Dr Peter Levine, a biologist, states “Traumatic symptoms are not caused by the event itself. They arise when residual energy from the experience is not discharged from the body. This energy remains trapped in the nervous system where it can wreak havoc on our bodies and minds.” . Dr Peter Levine developed an approach for dealing with trauma that allows us as humans to discharge the deregulation in the nervous system in small steps that does not re traumatise the person. Any flooding or overwhelming of the nervous system is avoided. In fact, the client does not need to know or tell the story. When a person is pressed to describe a traumatic event, instead of resolving the experience, it may actually reinforce the fear and stress that are part of the recollection. The body has an inherent memory of the trauma and of its unfinished response that can be recognized through sensation. Sensation is the only language that the “downstairs brain” speaks and understands. Trauma is not encoded in words or language, but is experienced in the body, muscles, nerves and viscera. This experience is reflected by sensation and must be addressed on this level.
The key to resolving trauma lies in the body, specifically in experiencing the sensations and impulses associated with the trauma in very, very small steps and allowing the nervous system to discharge the pent up energy in the nervous system through feeling the sensations of trembling, shaking, tingling or warmth that indicates discharge and resetting of the nervous system is taking place. We work gently, helping the person to experience a small surge of activation, process it and then another small surge, and so on until balance is restored and the normal functioning of the nervous system takes over.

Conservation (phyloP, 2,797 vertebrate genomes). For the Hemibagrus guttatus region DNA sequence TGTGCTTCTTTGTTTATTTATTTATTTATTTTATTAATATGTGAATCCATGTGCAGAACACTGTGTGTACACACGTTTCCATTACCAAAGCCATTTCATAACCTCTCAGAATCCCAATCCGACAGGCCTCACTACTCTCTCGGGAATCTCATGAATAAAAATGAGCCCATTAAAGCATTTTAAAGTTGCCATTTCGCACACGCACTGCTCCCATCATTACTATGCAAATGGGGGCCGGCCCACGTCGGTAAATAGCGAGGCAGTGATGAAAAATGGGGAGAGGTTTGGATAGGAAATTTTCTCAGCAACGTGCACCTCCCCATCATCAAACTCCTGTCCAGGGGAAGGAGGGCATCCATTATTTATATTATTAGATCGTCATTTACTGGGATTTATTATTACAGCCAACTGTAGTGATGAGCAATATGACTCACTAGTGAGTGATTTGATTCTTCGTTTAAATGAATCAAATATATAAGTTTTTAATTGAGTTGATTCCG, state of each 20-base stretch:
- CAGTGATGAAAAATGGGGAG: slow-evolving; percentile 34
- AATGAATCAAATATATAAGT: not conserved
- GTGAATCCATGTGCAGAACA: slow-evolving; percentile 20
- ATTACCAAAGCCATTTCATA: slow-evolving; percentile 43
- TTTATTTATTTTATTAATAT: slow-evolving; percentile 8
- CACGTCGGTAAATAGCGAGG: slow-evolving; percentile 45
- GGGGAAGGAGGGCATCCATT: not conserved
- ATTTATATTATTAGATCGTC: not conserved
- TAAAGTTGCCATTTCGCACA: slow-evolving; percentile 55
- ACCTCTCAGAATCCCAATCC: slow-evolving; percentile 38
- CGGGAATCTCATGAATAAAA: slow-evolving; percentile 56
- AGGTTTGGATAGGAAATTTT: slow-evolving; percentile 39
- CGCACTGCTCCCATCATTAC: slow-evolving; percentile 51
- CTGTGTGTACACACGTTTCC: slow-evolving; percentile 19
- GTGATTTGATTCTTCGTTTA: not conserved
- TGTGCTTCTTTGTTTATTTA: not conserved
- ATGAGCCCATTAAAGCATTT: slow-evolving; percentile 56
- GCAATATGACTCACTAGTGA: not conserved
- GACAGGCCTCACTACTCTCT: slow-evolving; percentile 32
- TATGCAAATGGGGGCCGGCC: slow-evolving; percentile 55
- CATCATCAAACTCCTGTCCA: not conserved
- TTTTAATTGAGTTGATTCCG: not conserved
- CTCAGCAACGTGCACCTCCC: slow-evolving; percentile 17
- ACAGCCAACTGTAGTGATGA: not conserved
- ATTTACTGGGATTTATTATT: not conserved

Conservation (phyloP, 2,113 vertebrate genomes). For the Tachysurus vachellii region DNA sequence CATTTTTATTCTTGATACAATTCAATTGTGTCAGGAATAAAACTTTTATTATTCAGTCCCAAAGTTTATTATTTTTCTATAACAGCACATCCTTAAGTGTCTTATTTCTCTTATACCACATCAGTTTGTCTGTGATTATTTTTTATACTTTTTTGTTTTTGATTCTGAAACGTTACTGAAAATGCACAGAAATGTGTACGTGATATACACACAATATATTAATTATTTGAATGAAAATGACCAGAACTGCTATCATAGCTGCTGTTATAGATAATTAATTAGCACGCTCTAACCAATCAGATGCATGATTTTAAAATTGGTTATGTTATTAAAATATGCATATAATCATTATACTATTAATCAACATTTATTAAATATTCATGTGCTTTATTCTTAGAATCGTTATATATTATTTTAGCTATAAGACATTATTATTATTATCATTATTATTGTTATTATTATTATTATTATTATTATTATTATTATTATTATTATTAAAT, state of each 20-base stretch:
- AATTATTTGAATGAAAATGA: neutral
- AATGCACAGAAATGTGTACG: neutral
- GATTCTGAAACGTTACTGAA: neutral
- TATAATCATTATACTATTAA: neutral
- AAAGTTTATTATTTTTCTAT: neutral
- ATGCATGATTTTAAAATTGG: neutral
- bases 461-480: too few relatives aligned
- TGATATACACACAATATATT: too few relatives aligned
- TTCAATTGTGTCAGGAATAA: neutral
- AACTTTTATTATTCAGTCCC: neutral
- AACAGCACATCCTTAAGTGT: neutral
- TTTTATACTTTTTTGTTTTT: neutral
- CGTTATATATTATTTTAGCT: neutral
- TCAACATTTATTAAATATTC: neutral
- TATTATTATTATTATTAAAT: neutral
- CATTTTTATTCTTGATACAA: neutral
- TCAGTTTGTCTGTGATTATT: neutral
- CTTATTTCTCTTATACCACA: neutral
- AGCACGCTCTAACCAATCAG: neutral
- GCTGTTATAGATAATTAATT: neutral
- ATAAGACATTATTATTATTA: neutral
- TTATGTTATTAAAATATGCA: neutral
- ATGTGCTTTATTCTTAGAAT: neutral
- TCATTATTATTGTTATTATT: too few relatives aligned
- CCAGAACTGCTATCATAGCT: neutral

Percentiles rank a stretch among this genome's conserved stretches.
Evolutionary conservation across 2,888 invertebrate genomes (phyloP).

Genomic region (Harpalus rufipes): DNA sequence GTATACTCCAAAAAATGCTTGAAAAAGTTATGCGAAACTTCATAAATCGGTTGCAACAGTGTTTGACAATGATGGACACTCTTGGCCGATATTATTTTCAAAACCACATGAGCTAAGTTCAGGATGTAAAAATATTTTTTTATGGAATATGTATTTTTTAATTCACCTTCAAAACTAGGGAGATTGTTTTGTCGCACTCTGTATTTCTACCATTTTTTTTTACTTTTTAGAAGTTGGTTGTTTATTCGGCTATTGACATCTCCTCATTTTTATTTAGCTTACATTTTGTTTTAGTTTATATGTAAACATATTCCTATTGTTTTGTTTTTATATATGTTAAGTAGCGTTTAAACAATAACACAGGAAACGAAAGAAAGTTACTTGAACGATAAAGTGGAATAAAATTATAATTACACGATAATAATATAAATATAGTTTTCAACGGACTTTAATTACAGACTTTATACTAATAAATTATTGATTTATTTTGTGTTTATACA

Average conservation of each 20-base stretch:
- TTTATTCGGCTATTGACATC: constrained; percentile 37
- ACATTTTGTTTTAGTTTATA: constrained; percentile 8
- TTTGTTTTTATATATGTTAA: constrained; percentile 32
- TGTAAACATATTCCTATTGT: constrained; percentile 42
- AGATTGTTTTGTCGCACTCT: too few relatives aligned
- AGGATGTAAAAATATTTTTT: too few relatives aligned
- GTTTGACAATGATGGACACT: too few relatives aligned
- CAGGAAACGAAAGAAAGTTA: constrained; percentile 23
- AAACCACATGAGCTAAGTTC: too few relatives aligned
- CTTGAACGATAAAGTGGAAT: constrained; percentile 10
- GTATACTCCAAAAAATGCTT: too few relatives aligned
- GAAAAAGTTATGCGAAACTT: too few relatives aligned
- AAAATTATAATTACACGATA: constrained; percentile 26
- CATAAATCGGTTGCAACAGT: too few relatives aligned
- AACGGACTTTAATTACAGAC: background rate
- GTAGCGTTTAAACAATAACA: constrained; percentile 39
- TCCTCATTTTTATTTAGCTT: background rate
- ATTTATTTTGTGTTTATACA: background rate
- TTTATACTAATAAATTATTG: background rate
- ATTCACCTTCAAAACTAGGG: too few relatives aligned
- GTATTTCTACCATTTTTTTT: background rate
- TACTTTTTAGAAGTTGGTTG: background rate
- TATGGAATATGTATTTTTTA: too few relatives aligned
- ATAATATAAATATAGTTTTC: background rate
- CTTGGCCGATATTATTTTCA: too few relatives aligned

Experiencing small manageable doses of the traumatic energy is known as titration. Titration is a key element of resolving trauma to enable us to tolerate and discharge the energy mobilized in the threatening situation. When we think of a prey animal, which was pursued by the predator, as the prey comes out of the freeze, if the predator is still around, it will not give the prey a second chance. So as the prey animal becomes mobile again, it is fierce enough to kill. As humans, we may experience intense rage or panic. It is vital that the traumatised person is guided to experience and discharge these strong sensations insmall surges which resolve little by little, otherwise we frequently override these recovery responses because they are intense and we feel uncomfortable with them.
Somatic Experiencing works towards restoring the nervous system’s inherent capacity to self-regulate by facilitating the release of energy and natural survival reactions stored during a traumatic event. When we balance trauma-oriented sensations with resource states we restore wellbeing by supporting the nervous system’s innate capacity to return to balance.
Time does not resolve trauma. The undischarged somatic responses to trauma have the capacity to linger for years. But trauma does not have to be a life sentence. Trauma needs to be addressed as a disruption in the nervous system, rather than a psychological problem or weakness.
With the guidance of a skilled therapist who understands the process within the nervous system, healing does not have to be an ordeal.
References : Levine Peter, PhD. 2010. In an unspoken voice. How the body releases trauma and restores goodness. California. North Atlantic Books.
Elaine Miller-Karas. Trauma resiliency model tm http://traumaresourceinstitute.com/wp-content/uploads/2012/11/What-is-TRM_-Description-for-website-2012.pdf
Compiled by DR. B.L. WADE
OLIVE BRANCH TRAUMA CENTRE
Olive Branch 37 Wordsworth Avenue Farrarmere Benoni
Tel: 072 122 4766 / 011 849-7473.
Dr Barbara Wade is an accredited member of Saaswipp (the South African Association of Social Workers in Private Practice) and practices in the field of individual and family therapy, as well as specializing in all forms of trauma